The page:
Also decrying the proposed budget, Lamar Smith (R-Texas), chairman of the House Science, Space, and Technology Committee, said that “investments in science and technology have clear benefits for Americans. But the president continues to focus on costly, ineffective energy subsidies and taxes, like a new $10.25 per barrel federal tax on oil.” He knocked the proposal for “disproportionately” increasing NASA Earth science accounts while cutting funding for the agency’s Planetary Science account.

Rep. Eddie Bernice Johnson (D-Texas), ranking member of the committee, said the budget proposal includes investments in the full range of research and development and STEM education “to help us meet our greatest challenges.” However, she acknowledged that “it is unrealistic to hope that the president’s budget will be fully accepted by Congress.” She called for members on both sides of the aisle to give it “a fair look” and expressed hope for agreement on some of its provisions.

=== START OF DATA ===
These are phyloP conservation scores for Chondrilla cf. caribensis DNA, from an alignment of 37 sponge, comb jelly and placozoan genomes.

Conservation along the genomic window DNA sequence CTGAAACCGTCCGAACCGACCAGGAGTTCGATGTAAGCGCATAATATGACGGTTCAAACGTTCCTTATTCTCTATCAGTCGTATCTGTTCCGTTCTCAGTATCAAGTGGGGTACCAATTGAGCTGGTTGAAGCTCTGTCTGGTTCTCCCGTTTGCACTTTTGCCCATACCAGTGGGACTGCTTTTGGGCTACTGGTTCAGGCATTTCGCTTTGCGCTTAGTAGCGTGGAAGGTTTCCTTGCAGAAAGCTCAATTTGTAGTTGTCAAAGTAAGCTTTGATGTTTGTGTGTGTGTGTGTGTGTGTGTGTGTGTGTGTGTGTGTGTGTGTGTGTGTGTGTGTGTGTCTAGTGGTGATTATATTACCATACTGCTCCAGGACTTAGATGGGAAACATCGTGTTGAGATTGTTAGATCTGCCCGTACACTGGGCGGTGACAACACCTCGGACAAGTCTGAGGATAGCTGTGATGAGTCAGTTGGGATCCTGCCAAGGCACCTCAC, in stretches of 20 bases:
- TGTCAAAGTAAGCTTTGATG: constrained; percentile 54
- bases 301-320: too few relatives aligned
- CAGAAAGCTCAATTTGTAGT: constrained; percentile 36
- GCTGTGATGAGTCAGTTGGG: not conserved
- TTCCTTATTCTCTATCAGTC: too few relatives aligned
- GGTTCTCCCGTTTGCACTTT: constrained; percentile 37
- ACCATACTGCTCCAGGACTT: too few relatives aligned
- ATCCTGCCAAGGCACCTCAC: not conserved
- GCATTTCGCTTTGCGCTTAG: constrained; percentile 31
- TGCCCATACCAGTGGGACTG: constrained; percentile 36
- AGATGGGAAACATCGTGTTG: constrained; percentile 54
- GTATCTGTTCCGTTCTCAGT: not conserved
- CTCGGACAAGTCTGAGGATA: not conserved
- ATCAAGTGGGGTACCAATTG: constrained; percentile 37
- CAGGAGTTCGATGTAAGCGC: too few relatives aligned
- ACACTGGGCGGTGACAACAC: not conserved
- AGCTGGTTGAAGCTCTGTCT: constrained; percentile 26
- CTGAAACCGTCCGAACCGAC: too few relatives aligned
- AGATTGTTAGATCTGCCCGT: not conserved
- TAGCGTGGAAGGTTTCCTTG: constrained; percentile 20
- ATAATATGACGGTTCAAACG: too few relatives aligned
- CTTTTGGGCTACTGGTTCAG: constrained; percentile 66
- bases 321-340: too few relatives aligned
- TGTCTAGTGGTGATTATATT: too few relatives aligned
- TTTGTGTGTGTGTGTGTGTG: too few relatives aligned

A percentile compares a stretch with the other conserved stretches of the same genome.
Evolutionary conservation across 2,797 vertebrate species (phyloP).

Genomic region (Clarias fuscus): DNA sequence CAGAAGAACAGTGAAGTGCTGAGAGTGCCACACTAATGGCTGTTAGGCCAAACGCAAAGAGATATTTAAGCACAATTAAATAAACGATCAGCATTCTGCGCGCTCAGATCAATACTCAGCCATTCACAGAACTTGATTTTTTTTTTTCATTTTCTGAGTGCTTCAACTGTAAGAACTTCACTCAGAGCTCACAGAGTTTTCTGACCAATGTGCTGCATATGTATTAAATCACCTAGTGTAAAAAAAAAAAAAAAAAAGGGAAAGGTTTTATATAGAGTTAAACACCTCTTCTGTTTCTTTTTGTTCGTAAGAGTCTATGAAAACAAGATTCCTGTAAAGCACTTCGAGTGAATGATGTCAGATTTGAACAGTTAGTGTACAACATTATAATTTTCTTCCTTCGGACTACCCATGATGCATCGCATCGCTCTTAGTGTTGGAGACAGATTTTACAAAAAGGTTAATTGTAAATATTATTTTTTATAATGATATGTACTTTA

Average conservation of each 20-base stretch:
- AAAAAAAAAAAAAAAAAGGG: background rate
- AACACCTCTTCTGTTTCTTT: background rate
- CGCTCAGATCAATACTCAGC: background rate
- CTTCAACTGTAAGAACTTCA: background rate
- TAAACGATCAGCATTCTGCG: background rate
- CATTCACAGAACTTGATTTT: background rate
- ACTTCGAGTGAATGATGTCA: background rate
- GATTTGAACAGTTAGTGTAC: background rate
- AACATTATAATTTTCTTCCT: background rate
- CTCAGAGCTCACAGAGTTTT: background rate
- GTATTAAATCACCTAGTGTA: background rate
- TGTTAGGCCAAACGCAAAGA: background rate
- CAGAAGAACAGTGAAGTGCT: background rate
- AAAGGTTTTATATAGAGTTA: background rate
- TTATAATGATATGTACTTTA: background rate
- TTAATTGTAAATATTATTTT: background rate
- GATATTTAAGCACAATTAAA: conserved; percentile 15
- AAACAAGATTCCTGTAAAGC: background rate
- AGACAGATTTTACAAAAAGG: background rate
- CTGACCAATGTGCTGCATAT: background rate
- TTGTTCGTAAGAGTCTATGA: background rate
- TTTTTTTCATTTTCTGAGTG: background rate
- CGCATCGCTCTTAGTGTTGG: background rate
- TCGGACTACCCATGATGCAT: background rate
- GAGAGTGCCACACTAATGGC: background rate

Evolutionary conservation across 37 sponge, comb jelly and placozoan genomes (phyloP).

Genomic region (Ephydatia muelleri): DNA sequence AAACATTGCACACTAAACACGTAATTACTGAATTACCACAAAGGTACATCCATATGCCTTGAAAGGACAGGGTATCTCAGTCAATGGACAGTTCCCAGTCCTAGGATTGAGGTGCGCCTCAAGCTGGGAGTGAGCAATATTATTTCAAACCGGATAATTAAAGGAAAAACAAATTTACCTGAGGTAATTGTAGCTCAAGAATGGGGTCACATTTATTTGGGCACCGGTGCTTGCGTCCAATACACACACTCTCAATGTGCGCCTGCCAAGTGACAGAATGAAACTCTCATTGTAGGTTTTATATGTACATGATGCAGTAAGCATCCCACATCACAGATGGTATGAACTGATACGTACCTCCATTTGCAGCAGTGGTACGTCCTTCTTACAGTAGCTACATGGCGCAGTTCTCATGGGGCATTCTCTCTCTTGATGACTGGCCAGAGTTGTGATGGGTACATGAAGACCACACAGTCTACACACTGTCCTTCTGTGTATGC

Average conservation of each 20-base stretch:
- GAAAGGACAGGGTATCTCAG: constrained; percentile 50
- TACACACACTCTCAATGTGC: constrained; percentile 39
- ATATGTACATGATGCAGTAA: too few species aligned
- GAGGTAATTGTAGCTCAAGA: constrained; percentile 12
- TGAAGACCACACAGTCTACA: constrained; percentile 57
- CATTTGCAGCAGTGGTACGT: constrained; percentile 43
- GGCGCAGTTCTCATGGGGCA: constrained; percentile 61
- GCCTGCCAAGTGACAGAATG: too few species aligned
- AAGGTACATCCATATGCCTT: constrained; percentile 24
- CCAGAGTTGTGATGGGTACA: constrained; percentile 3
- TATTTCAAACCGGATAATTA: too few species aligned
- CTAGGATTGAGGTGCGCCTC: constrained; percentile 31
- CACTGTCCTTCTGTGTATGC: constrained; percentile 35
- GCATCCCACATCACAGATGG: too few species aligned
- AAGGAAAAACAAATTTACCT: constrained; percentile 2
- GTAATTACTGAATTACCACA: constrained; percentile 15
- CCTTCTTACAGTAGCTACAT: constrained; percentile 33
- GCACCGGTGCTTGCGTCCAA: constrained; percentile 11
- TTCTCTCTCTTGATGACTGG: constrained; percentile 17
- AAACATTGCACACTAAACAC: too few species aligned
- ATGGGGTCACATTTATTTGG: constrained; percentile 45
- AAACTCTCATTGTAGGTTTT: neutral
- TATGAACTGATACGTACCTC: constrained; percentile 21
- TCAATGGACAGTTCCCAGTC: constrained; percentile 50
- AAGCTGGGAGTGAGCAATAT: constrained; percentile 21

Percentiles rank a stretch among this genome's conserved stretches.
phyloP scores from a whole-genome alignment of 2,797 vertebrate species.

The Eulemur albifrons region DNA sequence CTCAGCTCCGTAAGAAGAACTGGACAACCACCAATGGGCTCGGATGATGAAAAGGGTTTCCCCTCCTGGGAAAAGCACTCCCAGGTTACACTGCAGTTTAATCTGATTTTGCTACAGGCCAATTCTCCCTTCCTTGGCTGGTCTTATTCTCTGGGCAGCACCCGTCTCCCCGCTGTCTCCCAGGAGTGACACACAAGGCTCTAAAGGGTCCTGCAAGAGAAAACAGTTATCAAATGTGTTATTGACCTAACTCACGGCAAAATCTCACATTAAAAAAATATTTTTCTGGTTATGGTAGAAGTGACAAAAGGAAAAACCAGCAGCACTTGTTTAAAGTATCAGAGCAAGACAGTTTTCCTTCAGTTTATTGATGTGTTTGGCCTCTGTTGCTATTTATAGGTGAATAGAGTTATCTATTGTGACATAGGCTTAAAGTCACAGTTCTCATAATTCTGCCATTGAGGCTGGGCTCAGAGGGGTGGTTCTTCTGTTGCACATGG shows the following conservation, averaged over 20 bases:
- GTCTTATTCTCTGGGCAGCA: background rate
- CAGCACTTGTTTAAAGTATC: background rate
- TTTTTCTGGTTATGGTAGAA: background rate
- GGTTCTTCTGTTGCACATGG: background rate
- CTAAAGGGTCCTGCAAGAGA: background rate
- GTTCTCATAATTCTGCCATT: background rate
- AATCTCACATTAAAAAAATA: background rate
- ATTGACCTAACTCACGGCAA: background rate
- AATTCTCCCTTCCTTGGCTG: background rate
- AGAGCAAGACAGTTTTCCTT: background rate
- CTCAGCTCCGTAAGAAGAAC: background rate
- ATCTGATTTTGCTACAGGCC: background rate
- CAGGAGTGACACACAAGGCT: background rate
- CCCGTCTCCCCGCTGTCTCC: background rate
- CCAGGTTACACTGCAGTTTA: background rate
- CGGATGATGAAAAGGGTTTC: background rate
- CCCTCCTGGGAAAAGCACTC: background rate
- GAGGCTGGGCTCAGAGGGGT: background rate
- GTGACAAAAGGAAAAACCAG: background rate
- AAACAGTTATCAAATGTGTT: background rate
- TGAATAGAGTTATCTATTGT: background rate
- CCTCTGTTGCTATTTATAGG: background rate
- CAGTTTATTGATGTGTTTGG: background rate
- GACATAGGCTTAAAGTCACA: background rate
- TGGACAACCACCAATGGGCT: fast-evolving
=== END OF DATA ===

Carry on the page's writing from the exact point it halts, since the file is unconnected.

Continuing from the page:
“We must work to ensure that America remains a leader in science and technology in the decades to come to help us drive innovation and maintain our economic growth,” she said.

Watch for additional coverage of the federal budget proposal in the coming weeks.

—Randy Showstack, Staff Writer

Correction, 18 February 2016: An earlier version of this article inaccurately described a tax proposed by the Obama administration. This article has been updated to provide the correct information that the proposed tax is a $10 per barrel tax on oil.

Citation: Showstack, R. (2016), Mandatory funding would boost U.S. science budget, Eos, 97, doi:10.1029/2016EO045955. Published on 11 February 2016.

Text © 2016. The authors. CC BY-NC 3.0